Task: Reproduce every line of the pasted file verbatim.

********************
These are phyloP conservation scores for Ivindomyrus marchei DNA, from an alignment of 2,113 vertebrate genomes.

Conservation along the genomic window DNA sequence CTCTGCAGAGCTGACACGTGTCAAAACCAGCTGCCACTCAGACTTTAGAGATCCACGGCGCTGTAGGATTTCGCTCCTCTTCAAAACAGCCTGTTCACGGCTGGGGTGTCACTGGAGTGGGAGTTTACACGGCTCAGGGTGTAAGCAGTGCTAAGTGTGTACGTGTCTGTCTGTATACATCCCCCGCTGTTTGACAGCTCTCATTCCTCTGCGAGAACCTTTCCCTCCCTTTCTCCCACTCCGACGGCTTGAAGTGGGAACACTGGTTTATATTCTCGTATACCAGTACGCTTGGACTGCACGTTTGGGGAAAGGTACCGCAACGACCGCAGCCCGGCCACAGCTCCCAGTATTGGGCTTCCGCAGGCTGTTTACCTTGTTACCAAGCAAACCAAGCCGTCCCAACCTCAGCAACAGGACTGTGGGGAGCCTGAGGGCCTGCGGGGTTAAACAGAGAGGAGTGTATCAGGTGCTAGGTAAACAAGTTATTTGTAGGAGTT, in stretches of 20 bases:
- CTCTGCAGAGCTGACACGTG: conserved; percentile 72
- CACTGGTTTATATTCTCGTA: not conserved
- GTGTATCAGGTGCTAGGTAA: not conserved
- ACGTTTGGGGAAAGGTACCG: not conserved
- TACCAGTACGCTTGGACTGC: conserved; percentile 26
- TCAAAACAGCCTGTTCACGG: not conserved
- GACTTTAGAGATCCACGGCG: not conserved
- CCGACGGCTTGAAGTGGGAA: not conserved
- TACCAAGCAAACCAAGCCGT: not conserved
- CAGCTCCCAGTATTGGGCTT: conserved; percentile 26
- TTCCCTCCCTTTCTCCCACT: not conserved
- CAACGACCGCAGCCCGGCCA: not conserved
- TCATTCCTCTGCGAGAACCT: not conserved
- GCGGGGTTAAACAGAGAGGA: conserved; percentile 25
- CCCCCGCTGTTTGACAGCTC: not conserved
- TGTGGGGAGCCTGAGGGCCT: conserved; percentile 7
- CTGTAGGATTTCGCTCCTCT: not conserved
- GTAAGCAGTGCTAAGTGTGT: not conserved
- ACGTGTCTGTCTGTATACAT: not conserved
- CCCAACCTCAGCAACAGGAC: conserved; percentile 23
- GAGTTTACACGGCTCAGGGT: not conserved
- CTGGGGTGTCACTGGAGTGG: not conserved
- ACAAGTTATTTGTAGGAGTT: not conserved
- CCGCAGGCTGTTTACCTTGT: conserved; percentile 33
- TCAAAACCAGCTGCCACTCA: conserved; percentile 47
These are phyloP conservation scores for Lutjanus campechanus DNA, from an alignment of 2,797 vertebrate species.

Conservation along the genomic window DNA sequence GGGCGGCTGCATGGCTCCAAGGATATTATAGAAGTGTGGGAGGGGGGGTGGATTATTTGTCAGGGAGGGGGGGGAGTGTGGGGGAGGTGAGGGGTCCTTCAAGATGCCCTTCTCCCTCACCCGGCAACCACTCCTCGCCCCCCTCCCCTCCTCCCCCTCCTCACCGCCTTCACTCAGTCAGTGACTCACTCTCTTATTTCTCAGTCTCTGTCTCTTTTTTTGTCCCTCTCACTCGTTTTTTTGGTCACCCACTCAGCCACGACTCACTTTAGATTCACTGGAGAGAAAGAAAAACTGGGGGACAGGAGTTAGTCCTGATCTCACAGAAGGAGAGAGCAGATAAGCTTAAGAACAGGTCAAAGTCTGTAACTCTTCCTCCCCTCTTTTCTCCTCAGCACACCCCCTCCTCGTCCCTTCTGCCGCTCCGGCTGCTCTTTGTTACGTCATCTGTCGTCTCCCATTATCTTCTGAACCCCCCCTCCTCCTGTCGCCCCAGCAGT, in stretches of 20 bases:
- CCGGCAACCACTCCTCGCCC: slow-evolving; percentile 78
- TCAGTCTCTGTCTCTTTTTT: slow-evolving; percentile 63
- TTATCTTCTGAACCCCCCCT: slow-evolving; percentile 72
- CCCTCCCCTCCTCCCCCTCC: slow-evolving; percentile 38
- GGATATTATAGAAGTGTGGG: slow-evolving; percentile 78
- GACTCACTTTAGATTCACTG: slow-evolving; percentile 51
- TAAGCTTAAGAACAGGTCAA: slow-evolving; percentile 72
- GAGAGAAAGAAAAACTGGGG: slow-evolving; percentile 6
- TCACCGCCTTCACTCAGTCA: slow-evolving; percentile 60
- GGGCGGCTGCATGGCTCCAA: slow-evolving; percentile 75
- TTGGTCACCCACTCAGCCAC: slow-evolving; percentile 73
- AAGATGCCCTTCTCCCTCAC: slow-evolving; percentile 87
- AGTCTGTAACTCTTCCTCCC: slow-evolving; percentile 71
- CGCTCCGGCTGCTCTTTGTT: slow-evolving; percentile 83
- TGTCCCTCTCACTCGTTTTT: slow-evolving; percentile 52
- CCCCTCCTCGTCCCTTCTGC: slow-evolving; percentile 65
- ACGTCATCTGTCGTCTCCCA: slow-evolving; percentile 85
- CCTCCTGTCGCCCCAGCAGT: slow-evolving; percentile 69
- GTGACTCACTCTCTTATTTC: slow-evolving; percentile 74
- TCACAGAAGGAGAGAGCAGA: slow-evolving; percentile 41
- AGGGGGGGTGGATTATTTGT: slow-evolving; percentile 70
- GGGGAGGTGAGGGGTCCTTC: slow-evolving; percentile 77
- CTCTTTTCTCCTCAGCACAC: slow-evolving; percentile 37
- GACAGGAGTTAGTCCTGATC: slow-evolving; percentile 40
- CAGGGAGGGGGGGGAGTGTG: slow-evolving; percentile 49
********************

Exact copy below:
These are phyloP conservation scores for Ivindomyrus marchei DNA, from an alignment of 2,113 vertebrate genomes.

Conservation along the genomic window DNA sequence CTCTGCAGAGCTGACACGTGTCAAAACCAGCTGCCACTCAGACTTTAGAGATCCACGGCGCTGTAGGATTTCGCTCCTCTTCAAAACAGCCTGTTCACGGCTGGGGTGTCACTGGAGTGGGAGTTTACACGGCTCAGGGTGTAAGCAGTGCTAAGTGTGTACGTGTCTGTCTGTATACATCCCCCGCTGTTTGACAGCTCTCATTCCTCTGCGAGAACCTTTCCCTCCCTTTCTCCCACTCCGACGGCTTGAAGTGGGAACACTGGTTTATATTCTCGTATACCAGTACGCTTGGACTGCACGTTTGGGGAAAGGTACCGCAACGACCGCAGCCCGGCCACAGCTCCCAGTATTGGGCTTCCGCAGGCTGTTTACCTTGTTACCAAGCAAACCAAGCCGTCCCAACCTCAGCAACAGGACTGTGGGGAGCCTGAGGGCCTGCGGGGTTAAACAGAGAGGAGTGTATCAGGTGCTAGGTAAACAAGTTATTTGTAGGAGTT, in stretches of 20 bases:
- CTCTGCAGAGCTGACACGTG: conserved; percentile 72
- CACTGGTTTATATTCTCGTA: not conserved
- GTGTATCAGGTGCTAGGTAA: not conserved
- ACGTTTGGGGAAAGGTACCG: not conserved
- TACCAGTACGCTTGGACTGC: conserved; percentile 26
- TCAAAACAGCCTGTTCACGG: not conserved
- GACTTTAGAGATCCACGGCG: not conserved
- CCGACGGCTTGAAGTGGGAA: not conserved
- TACCAAGCAAACCAAGCCGT: not conserved
- CAGCTCCCAGTATTGGGCTT: conserved; percentile 26
- TTCCCTCCCTTTCTCCCACT: not conserved
- CAACGACCGCAGCCCGGCCA: not conserved
- TCATTCCTCTGCGAGAACCT: not conserved
- GCGGGGTTAAACAGAGAGGA: conserved; percentile 25
- CCCCCGCTGTTTGACAGCTC: not conserved
- TGTGGGGAGCCTGAGGGCCT: conserved; percentile 7
- CTGTAGGATTTCGCTCCTCT: not conserved
- GTAAGCAGTGCTAAGTGTGT: not conserved
- ACGTGTCTGTCTGTATACAT: not conserved
- CCCAACCTCAGCAACAGGAC: conserved; percentile 23
- GAGTTTACACGGCTCAGGGT: not conserved
- CTGGGGTGTCACTGGAGTGG: not conserved
- ACAAGTTATTTGTAGGAGTT: not conserved
- CCGCAGGCTGTTTACCTTGT: conserved; percentile 33
- TCAAAACCAGCTGCCACTCA: conserved; percentile 47
These are phyloP conservation scores for Lutjanus campechanus DNA, from an alignment of 2,797 vertebrate species.

Conservation along the genomic window DNA sequence GGGCGGCTGCATGGCTCCAAGGATATTATAGAAGTGTGGGAGGGGGGGTGGATTATTTGTCAGGGAGGGGGGGGAGTGTGGGGGAGGTGAGGGGTCCTTCAAGATGCCCTTCTCCCTCACCCGGCAACCACTCCTCGCCCCCCTCCCCTCCTCCCCCTCCTCACCGCCTTCACTCAGTCAGTGACTCACTCTCTTATTTCTCAGTCTCTGTCTCTTTTTTTGTCCCTCTCACTCGTTTTTTTGGTCACCCACTCAGCCACGACTCACTTTAGATTCACTGGAGAGAAAGAAAAACTGGGGGACAGGAGTTAGTCCTGATCTCACAGAAGGAGAGAGCAGATAAGCTTAAGAACAGGTCAAAGTCTGTAACTCTTCCTCCCCTCTTTTCTCCTCAGCACACCCCCTCCTCGTCCCTTCTGCCGCTCCGGCTGCTCTTTGTTACGTCATCTGTCGTCTCCCATTATCTTCTGAACCCCCCCTCCTCCTGTCGCCCCAGCAGT, in stretches of 20 bases:
- CCGGCAACCACTCCTCGCCC: slow-evolving; percentile 78
- TCAGTCTCTGTCTCTTTTTT: slow-evolving; percentile 63
- TTATCTTCTGAACCCCCCCT: slow-evolving; percentile 72
- CCCTCCCCTCCTCCCCCTCC: slow-evolving; percentile 38
- GGATATTATAGAAGTGTGGG: slow-evolving; percentile 78
- GACTCACTTTAGATTCACTG: slow-evolving; percentile 51
- TAAGCTTAAGAACAGGTCAA: slow-evolving; percentile 72
- GAGAGAAAGAAAAACTGGGG: slow-evolving; percentile 6
- TCACCGCCTTCACTCAGTCA: slow-evolving; percentile 60
- GGGCGGCTGCATGGCTCCAA: slow-evolving; percentile 75
- TTGGTCACCCACTCAGCCAC: slow-evolving; percentile 73
- AAGATGCCCTTCTCCCTCAC: slow-evolving; percentile 87
- AGTCTGTAACTCTTCCTCCC: slow-evolving; percentile 71
- CGCTCCGGCTGCTCTTTGTT: slow-evolving; percentile 83
- TGTCCCTCTCACTCGTTTTT: slow-evolving; percentile 52
- CCCCTCCTCGTCCCTTCTGC: slow-evolving; percentile 65
- ACGTCATCTGTCGTCTCCCA: slow-evolving; percentile 85
- CCTCCTGTCGCCCCAGCAGT: slow-evolving; percentile 69
- GTGACTCACTCTCTTATTTC: slow-evolving; percentile 74
- TCACAGAAGGAGAGAGCAGA: slow-evolving; percentile 41
- AGGGGGGGTGGATTATTTGT: slow-evolving; percentile 70
- GGGGAGGTGAGGGGTCCTTC: slow-evolving; percentile 77
- CTCTTTTCTCCTCAGCACAC: slow-evolving; percentile 37
- GACAGGAGTTAGTCCTGATC: slow-evolving; percentile 40
- CAGGGAGGGGGGGGAGTGTG: slow-evolving; percentile 49